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Table of Contents
APOLLO GLOBAL MANAGEMENT, LLC
NOTES TO CONDENSED CONSOLIDATED
FINANCIAL STATEMENTS
(dollars in thousands, except share data, except where noted)

 Apollo Senior Loan Fund
On December 31, 2011, the Company became the sole investor in the Apollo Senior Loan Fund and therefore consolidated the assets and liabilities of the fund. The fund invests in U.S. denominated senior secured loans, senior secured bonds and other income generating fixed-income investments. The Company has classified the instruments associated with the Apollo Senior Loan Fund investment within the respective level in the fair value hierarchy. See note 5 for further discussion regarding fair value leveling.
Net Gains (Losses) from Investment Activities
Net gains (losses) from investment activities in the condensed consolidated statements of operations include net realized gains (losses) from sales of investments, and the change in net unrealized gains (losses) resulting from changes in fair value or reversal of realization of gains/losses of the consolidated funds’ investments and realization of previously unrealized gains/losses. Additionally, net gains from investment activities include changes in the fair value of investments held at fair value. The following tables present Apollo’s net gains (losses) from investment activities for the three and six months ended June 30, 2015 and 2014:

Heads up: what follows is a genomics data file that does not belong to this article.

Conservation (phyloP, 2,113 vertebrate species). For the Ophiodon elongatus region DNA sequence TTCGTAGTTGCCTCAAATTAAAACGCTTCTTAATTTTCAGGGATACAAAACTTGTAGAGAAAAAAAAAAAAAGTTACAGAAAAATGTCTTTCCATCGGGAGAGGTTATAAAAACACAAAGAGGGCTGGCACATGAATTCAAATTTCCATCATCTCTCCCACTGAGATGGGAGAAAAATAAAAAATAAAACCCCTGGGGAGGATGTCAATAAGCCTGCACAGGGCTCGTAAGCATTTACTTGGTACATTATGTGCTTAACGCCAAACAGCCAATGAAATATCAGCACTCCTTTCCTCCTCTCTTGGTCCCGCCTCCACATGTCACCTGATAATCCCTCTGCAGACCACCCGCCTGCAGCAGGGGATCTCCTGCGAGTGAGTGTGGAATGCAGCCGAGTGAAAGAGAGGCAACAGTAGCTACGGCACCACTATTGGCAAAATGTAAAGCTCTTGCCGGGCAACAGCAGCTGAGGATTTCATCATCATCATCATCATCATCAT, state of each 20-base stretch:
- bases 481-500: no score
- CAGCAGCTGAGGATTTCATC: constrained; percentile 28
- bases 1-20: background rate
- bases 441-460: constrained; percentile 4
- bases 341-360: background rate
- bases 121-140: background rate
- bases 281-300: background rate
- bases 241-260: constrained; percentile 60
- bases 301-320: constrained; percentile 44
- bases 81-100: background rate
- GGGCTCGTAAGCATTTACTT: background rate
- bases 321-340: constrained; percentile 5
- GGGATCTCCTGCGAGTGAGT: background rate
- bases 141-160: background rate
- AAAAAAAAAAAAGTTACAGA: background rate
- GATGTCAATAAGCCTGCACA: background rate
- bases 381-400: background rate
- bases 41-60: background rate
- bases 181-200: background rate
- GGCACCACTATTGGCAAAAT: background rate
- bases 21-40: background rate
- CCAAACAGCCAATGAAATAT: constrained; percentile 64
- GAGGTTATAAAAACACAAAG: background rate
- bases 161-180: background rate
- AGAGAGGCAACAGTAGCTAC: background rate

For the Three Months Ended 
 June 30, 2015
 
Private Equity
 
Credit
 
Total
Realized gains on sales of investments
$

 
$
137

 
$
137

Change in net unrealized gains due to changes in fair values
998

 
23,289

 
24,287

Net Gains from Investment Activities
$
998

 
$
23,426

 
$
24,424

 
For the Three Months Ended 
 June 30, 2014
 
Private Equity
 
Credit
 
Total
Realized gains on sales of investments
$

 
$
41

 
$
41

Change in net unrealized gains due to changes in fair values
(436
)
 
(9,139
)
 
(9,575
)